The 2008 financial crisis opened the door for a bold, progressive social movement. But despite widespread revulsion at economic inequity and political opportunism, after the crash very little has changed. Has the Left failed? What agenda should progressives pursue? And what alternatives do they dare to imagine? Left Turn, published by Melbourne University Press in 2012 and co-edited with Jeff Sparrow, is aimed at the many Australians disillusioned with the political process. It includes passionate and challenging contributions by a diverse range of writers, thinkers and politicians, from Larissa Berendht and Christos Tsiolkas to Guy Rundle and Lee Rhiannon. These essays offer perspectives largely excluded from the mainstream. They offer possibilities for resistance and for a renewed struggle for change.
The Blogging Revolution, released by Melbourne University Press in 2008, is a colourful and revelatory account of bloggers around the globe why live and write under repressive regimes - many of them risking their lives in doing so. Antony Loewenstein's travels take him to private parties in Iran and Egypt, internet cafes in Saudi Arabia and Damascus, to the homes of Cuban dissidents and into newspaper offices in Beijing, where he discovers the ways in which the internet is threatening the ruld of governments. Through first-hand investigations, he reveals the complicity of Western multinationals in assisting the restriction of information in these countries and how bloggers are leading the charge for change. The blogging revolution is a superb examination about the nature of repression in the twenty-first century and the power of brave individuals to overcome it. It was released in an updated edition in 2011, post the Arab revolutions, and an updated Indian print version in 2011.
The best-selling book on the Israel/Palestine conflict, My Israel Question - on Jewish identity, the Zionist lobby, reporting from Palestine and future Middle East directions - was released by Melbourne University Press in 2006. A new, updated edition was released in 2007 (and reprinted again in 2008). The book was short-listed for the 2007 NSW Premier's Literary Award. Another fully updated, third edition was published in 2009. It was released in all e-book formats in 2011. An updated and translated edition was published in Arabic in 2012.

How much does religion cause violence and war in the world?

This week sees the official launch of a book I’ve co-written, For God’s Sake.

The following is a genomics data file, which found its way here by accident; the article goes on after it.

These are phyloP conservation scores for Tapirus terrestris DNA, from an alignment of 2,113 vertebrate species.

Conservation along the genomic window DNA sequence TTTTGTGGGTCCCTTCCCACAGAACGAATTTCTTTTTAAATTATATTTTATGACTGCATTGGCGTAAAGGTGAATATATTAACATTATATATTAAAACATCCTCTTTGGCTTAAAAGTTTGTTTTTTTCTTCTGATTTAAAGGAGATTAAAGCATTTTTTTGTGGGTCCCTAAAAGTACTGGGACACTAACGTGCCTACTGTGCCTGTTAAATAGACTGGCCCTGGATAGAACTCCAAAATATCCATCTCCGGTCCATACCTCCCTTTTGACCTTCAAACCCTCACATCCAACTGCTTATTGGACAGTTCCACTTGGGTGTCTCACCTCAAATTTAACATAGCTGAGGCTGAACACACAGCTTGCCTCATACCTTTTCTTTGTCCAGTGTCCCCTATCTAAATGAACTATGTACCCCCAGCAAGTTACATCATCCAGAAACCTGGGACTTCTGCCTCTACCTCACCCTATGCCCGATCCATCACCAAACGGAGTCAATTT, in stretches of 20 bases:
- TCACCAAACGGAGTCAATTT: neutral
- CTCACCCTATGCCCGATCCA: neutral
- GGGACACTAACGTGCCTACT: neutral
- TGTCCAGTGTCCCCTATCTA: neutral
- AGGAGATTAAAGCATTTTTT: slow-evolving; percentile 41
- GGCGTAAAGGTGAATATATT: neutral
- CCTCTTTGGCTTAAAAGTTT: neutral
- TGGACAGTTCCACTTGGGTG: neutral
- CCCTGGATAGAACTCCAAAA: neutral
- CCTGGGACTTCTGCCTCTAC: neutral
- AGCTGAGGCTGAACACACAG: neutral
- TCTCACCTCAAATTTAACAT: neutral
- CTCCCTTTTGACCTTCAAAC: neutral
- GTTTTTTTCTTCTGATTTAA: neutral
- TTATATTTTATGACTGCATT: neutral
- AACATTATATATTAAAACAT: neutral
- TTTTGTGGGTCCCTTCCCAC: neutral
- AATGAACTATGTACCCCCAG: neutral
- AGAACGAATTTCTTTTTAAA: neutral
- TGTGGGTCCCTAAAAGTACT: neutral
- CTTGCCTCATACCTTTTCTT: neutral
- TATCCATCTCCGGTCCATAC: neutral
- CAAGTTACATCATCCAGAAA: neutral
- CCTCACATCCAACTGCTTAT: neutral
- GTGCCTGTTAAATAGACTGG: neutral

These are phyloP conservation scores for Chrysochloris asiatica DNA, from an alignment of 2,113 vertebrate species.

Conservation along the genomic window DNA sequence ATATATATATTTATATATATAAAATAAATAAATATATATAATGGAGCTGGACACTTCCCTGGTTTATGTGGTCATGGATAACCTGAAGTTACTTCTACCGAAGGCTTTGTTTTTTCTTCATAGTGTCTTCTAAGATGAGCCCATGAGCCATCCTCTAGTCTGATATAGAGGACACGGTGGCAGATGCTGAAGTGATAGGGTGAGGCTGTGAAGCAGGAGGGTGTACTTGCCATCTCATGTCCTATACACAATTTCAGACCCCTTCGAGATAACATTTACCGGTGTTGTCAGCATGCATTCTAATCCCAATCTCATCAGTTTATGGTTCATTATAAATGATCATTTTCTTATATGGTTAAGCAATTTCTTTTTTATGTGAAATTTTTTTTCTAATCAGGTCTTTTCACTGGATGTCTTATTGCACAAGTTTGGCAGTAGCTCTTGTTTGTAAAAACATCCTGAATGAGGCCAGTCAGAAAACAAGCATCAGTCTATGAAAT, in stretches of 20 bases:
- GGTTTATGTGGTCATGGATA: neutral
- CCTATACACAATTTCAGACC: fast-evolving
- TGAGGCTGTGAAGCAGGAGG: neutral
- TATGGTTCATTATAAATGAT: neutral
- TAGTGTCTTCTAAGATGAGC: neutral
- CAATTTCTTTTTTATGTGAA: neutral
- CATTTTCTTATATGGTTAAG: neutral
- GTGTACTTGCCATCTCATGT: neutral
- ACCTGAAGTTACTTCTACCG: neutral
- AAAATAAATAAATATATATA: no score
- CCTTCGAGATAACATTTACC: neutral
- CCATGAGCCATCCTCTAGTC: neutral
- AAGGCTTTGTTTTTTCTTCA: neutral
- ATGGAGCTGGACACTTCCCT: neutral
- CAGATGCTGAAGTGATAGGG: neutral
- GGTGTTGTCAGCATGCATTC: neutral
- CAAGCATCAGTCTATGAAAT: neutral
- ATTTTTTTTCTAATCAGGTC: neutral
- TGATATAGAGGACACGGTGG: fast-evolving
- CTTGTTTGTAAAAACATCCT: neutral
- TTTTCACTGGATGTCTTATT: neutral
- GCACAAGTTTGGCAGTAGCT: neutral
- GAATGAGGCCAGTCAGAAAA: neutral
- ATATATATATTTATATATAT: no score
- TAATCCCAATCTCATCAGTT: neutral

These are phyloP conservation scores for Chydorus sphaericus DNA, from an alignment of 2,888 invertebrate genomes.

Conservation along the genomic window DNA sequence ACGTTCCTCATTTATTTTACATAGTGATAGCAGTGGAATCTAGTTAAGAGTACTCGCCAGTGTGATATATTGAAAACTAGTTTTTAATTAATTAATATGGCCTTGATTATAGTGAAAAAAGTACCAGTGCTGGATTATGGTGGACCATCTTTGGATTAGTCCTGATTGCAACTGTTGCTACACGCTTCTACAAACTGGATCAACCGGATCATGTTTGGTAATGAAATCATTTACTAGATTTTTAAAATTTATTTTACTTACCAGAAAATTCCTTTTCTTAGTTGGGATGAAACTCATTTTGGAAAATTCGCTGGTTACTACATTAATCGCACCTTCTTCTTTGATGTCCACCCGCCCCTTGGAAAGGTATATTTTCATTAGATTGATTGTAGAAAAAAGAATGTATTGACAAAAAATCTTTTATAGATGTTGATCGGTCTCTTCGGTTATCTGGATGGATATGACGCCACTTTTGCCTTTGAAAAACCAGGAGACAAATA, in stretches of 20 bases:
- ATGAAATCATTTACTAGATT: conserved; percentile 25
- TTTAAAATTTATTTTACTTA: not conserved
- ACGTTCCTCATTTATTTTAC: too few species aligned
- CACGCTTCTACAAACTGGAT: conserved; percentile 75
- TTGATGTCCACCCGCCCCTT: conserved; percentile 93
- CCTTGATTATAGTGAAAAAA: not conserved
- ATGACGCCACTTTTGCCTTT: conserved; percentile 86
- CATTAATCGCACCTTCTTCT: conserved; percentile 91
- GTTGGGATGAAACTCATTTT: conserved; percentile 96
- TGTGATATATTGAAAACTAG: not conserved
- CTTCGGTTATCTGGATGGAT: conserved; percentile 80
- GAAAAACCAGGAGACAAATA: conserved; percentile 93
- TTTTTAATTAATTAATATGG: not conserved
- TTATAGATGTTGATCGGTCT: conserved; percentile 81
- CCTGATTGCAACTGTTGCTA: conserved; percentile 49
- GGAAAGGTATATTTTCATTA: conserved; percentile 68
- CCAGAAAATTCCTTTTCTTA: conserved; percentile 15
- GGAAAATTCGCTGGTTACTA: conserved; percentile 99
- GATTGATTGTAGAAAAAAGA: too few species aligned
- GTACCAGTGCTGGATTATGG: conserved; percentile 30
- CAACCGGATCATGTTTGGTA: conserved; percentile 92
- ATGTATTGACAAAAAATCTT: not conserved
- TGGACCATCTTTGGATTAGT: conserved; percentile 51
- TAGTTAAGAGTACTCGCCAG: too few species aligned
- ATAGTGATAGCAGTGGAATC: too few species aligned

Today the Guardian runs extracts from one of its chapters, Doesn’t religion cause most of the conflict in the world?, by all four contributors:

Rachel Woodlock (Islam)

Religion is powerfully motivating and belligerent humans fight over it. Heck, religion has caused conflict even in my diverse and tolerant family. Taking our daughter to visit her Irish-Catholic relatives, I asked my husband to make sure they didn’t give her any pork. Like Jews, Muslims steer clear of anything with an oink. My gentle, peaceable mate, wanting to avoid one of those conversations, said: “Mam, Yazzy doesn’t like pork so don’t give her any.” A few days later, my beaming mother-in-law proudly announced: “She does like pork. I gave her some sausages and she ate them right up!” It took a few days for my blood pressure to return to normal.

Then again, humans also fight over small bits of compressed carbon, tracts of dirt, addictive mind-altering substances and soccer matches. It’s not just religious ideology that causes problems – state-imposed atheism was a defining feature of brutal 20th century regimes led by Stalin, Tito, Mao Zedong, and Pol Pot among others, which resulted in the suffering and murder of millions. Tens of thousands of Russian Christians alone were executed for their beliefs by atheists intent on purging religion from the Soviet Union.

Yet it’s true, religion has been a major feature in some historical conflicts and the most recent wave of modern terrorism. Religion has taken on extra significance today because globalisation is challenging and changing everything. Religious identity not only survives but can take on heightened significance when national and political alliances break apart, as happened in the former Yugoslavia in the early 1990s, when Serbs, Croats and Bosniacs were divided along Orthodox, Catholic and Muslim fault lines.

The Qur’an recognises the human propensity for conflict and gives permission for defensive warfare. Muslim scholars developed a just-war theory although admittedly in the ensuing centuries jihad was also used to further the territorial ambitions of ruthless leaders, just as today it’s distorted to justify terrorist bombings. Like both law and politics, religion can be used to defend the oppressed and to oppress the defenceless.